José Ernesto Medellín told the officers who arrested him in Texas that he was born in Laredo, Mexico. App. JA15. He also told the Harris County Pretrial Services that he is not an American citizen. App. to Pet. for Cert. 165a. Nonetheless, Medellín was arrested, detained, tried, convicted, and sentenced to death without ever being informed that he could contact the Mexican consul. Mexican consular authorities only became aware of Medellín's predicament some six weeks after his conviction was affirmed, when he wrote them a letter from Texas' death row. Since coming into contact with his consul, Medellín has maintained that Texas authorities violated his rights under the Convention and has sought (among other relief) an evidentiary hearing to determine whether he was prejudiced by the violation.
First, Medellín filed a state application for a writ of habeas corpus. The Texas trial court denied relief, reasoning in relevant part:
"13. Based on the applicant's lack of objection at trial to the alleged failure to inform him of his rights under the Vienna Convention, the applicant is procedurally barred from presenting his habeas claim that the alleged violation of the Vienna Convention violated his constitutional rights. Hodge v. State, 631 S. W. 2d 754, 757 (Tex.Crim.App. 1982); Williams v. State, 549 S. W. 2d 183, 187 (Tex.Crim.App. 1977).
. . . . .
"15. In the alternative, the applicant, as a private individual, lacks standing to enforce the provisions of the Vienna Convention. Hinojosa v. State, No. 72,932 (Tex.Crim.App. Oct. 27, 1999) (holding that treaties operate as contracts among nations; thus, offended nation, not individual, must seek redress for violation of sovereign interests)." Id., at 55a-56a.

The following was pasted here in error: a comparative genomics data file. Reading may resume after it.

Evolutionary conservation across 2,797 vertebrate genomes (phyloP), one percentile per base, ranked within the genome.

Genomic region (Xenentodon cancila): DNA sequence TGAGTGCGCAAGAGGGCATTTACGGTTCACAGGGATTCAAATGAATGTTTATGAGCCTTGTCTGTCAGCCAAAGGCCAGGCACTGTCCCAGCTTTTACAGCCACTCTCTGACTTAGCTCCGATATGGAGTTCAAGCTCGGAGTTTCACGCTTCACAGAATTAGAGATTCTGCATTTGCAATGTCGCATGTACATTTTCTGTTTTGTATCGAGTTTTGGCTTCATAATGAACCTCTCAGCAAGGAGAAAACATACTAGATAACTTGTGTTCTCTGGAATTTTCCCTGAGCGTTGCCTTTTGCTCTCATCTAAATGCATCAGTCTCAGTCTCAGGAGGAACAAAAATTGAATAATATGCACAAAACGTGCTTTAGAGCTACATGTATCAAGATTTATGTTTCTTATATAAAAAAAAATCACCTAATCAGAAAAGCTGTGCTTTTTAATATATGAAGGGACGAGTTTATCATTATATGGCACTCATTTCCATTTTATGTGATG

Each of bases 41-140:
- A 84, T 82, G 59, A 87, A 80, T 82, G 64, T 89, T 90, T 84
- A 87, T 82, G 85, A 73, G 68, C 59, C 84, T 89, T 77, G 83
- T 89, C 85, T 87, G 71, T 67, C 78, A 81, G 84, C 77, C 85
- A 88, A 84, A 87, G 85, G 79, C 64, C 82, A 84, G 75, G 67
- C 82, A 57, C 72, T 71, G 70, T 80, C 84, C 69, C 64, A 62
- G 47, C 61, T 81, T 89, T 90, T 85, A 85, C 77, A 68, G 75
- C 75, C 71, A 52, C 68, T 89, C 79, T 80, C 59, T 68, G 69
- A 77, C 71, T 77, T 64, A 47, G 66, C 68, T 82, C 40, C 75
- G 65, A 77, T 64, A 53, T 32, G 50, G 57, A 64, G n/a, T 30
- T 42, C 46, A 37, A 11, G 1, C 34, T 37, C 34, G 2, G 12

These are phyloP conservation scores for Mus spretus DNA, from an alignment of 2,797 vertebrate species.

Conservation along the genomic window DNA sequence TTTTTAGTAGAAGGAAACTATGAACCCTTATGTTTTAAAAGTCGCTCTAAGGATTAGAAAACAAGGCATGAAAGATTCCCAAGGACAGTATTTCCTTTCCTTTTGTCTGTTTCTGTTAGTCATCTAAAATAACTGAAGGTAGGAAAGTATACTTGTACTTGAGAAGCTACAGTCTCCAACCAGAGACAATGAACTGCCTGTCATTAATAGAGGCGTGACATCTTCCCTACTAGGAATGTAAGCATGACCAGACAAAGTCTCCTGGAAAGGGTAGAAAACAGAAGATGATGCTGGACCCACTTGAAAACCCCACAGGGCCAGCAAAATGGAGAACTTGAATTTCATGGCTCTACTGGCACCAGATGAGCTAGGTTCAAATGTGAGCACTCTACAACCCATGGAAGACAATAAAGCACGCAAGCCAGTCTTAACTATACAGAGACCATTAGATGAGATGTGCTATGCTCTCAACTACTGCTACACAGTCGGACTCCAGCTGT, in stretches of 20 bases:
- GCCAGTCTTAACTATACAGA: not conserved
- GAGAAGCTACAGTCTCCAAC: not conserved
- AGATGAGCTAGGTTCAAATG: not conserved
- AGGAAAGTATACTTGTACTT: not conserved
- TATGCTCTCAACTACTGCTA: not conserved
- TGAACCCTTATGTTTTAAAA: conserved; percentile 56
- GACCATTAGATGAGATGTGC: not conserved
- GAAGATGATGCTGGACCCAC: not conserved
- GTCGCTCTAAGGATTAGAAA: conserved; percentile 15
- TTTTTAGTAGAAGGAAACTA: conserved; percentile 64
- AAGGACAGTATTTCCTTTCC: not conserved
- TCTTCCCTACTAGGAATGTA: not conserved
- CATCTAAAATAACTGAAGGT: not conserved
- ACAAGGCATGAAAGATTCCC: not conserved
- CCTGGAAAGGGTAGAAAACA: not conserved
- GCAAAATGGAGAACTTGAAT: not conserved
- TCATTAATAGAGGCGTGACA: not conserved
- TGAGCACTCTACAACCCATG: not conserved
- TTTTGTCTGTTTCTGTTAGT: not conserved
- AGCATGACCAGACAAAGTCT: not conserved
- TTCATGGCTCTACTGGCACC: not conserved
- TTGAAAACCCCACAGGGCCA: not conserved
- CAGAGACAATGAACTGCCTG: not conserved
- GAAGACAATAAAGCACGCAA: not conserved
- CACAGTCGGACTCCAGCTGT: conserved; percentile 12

The Texas Court of Criminal Appeals affirmed.
Medellín next petitioned for habeas relief in the United States District Court for the Southern District of Texas. While that petition was pending, the ICJ announced its interpretation of Article 36 in a case that Germany had brought against the United States after Arizona failed to advise two German capital defendants about consular notification. LaGrand, supra. Consistent with Medellín's own arguments about the Convention's meaning, the ICJ decided in LaGrand that the treaty confers individual rights and requires that state procedural default rules sometimes give way when foreign national defendants raise Vienna Convention claims. See id., at 490-491, 497-498. Medellín argued to the District Court that the ICJ's interpretation of Article 36 was definitive, persuasive, and should control the resolution of his claim. Rejecting these and other arguments, the District Court denied relief.